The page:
Though its name has been nowhere around the proceedings of Tidal, Live Nation could be involved. Jay Z has deep ties within the company (Live Nation signed Jay Z to a $152 million contract and funded Roc Nation back in 2008), and he’s not the only one. Nearly every artist that owns equity in Tidal has a working relationship with Live Nation (the exception is Daft Punk, who rarely tour). Madonna signed a 10-year, $120 million contract with the company in 2007; Arcade Fire, Beyoncé, Rihanna, and Usher’s last tours were promoted by the company; Nicki Minaj and Jason Aldean’s current tours are as well.

Paying for more than one streaming service could be the only way to access all the music that you want

Live Nation is the largest concert promoter in the world and the way most of the artists working with Tidal make their money. While music sales may be in trouble, touring is still a lucrative endeavor, and it's one that Live Nation — which owns or operates 158 venues in six countries, produces over 60 music festivals per year, and owns Ticketmaster — is deeply involved in. If Tidal has any aspirations to offer tickets through its service, Live Nation would have to be involved. We reached out to Live Nation to ask about its involvement with Tidal, but it declined to comment.

It’s fascinating to think that the two companies who bring the most revenue directly to musicians — Apple and Live Nation — could find themselves on opposite sides of a battle that’s about to take place in the music industry. There is little doubt that Jimmy Iovine is trying to strike the same exclusive deals with artists for its own streaming service, and probably will succeed, given Apple’s impressive cash pile and his deep industry connections.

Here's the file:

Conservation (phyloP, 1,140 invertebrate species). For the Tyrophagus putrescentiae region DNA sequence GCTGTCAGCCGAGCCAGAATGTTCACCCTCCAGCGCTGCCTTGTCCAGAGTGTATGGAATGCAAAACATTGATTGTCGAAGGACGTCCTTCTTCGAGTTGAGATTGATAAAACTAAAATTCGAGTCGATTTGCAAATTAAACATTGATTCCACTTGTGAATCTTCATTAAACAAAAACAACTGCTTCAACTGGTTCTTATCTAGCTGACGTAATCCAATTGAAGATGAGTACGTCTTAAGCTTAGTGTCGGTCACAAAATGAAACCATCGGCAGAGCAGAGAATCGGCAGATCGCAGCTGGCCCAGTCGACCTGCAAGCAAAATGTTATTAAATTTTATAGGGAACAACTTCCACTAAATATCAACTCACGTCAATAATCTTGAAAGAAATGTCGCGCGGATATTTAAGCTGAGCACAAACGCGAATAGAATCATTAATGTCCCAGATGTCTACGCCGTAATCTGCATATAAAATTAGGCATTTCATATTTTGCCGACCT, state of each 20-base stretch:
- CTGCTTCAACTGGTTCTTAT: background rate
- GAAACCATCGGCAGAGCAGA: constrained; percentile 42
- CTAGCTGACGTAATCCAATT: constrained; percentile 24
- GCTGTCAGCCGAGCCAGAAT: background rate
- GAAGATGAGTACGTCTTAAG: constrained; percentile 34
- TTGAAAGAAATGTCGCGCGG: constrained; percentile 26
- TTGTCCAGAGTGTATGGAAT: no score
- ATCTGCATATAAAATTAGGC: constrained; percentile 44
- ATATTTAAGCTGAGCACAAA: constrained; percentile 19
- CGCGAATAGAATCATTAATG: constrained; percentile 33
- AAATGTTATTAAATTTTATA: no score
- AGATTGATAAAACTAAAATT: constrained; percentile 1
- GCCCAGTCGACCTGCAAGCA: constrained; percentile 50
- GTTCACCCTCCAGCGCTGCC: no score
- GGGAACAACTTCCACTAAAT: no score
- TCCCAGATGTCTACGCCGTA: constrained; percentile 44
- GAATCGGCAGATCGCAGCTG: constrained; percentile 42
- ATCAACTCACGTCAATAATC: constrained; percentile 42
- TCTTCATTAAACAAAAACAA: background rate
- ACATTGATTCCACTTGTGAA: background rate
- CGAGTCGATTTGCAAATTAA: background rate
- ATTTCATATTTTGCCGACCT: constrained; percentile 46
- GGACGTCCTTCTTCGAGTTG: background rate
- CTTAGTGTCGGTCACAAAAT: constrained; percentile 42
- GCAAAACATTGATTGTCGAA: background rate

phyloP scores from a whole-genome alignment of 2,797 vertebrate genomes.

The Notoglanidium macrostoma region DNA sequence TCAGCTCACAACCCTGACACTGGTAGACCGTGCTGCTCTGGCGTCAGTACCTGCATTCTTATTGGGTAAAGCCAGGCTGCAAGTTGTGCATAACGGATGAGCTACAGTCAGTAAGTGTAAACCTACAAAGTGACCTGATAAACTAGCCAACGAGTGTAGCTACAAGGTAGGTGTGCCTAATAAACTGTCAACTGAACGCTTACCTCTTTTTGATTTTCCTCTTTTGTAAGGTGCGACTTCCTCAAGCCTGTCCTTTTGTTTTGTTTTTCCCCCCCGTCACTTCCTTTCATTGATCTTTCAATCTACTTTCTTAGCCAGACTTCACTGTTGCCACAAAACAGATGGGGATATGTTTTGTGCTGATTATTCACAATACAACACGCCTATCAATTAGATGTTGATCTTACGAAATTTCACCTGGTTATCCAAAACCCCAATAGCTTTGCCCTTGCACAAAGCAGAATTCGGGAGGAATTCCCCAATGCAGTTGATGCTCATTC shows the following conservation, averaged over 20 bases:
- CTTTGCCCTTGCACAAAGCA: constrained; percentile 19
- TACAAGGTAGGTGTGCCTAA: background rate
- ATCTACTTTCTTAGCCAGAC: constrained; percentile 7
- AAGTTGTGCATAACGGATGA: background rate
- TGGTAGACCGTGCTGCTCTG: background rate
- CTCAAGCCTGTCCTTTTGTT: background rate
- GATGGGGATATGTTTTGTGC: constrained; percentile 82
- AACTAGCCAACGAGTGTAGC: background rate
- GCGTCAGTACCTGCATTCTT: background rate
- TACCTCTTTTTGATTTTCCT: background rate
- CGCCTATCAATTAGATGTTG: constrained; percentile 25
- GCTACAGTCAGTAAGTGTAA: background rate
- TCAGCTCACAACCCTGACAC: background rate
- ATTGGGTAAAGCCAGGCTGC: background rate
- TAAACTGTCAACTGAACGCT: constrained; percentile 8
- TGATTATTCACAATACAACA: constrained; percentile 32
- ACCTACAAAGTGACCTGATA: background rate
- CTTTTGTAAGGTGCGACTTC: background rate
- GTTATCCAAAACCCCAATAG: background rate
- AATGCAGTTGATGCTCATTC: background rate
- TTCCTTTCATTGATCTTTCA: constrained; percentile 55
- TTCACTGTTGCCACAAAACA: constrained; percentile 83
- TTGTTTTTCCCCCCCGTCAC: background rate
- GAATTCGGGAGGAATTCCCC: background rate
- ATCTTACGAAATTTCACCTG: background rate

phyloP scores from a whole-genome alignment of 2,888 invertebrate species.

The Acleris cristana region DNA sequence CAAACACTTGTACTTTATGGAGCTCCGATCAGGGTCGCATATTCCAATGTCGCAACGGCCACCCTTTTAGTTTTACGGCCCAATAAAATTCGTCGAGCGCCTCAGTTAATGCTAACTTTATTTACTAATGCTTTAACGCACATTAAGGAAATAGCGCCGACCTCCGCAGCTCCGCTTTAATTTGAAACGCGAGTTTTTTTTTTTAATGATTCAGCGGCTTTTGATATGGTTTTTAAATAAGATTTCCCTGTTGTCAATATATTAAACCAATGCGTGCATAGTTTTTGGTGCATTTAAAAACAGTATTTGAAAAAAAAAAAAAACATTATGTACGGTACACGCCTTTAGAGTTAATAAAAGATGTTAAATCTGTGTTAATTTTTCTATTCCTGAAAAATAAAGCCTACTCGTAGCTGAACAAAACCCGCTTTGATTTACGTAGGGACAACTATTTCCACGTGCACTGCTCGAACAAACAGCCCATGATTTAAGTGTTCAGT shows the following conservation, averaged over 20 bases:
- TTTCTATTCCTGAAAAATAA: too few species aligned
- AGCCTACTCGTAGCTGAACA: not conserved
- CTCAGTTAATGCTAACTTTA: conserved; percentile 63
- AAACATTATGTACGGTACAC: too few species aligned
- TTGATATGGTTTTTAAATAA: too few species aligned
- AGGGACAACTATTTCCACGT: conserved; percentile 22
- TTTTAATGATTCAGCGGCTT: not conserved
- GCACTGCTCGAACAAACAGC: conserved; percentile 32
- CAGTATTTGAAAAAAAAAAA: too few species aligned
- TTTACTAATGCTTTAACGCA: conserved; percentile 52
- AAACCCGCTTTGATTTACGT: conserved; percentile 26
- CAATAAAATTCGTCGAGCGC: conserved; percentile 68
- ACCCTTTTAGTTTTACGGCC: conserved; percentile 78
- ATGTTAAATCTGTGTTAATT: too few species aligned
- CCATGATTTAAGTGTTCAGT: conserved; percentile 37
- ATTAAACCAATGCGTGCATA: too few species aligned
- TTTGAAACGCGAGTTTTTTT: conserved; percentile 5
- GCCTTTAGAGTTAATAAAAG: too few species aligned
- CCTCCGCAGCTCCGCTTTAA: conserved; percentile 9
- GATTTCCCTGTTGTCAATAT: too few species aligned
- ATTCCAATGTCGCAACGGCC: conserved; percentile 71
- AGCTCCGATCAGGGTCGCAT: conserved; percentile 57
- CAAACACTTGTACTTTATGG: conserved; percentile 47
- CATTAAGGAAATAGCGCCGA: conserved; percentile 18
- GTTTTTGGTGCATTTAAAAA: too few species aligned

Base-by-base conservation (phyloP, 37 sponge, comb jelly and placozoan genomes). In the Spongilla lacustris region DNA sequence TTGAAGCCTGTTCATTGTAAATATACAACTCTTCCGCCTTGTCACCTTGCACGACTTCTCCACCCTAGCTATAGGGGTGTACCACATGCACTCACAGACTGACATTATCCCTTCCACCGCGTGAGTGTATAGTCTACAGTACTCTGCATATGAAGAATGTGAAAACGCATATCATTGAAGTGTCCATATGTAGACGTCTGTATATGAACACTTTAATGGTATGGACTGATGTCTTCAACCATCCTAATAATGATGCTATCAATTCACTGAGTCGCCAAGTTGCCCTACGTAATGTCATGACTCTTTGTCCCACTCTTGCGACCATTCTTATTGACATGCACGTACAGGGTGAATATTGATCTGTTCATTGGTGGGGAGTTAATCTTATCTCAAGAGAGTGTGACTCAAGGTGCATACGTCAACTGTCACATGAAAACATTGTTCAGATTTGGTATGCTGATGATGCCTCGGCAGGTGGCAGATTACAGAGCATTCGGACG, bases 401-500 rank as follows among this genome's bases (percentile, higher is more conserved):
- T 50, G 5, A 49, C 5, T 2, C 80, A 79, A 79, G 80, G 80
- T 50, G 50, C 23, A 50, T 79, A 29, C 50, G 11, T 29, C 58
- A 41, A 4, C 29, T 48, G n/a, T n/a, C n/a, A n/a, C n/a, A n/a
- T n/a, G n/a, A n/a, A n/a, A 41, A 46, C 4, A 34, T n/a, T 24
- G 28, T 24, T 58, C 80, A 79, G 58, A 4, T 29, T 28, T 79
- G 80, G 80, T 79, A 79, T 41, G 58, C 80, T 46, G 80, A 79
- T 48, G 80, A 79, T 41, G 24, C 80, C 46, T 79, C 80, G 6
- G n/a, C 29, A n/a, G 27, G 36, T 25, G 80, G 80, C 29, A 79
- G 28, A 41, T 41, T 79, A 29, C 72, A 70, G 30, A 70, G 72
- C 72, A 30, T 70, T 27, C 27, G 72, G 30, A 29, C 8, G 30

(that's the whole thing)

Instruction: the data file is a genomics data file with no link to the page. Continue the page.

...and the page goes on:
Looking across this changing landscape, the near future of streaming music could be very messy. Users who want to hear every artist on their preferred platform might face a fragmented market, with some exclusives owned by Apple, some by Spotify, and some by Tidal. Vigorous competition between services is usually great for consumers, but in this case, as the struggle between artists, labels, and tech platforms plays out, paying for more than one streaming service could be the only way to access all the music that you want.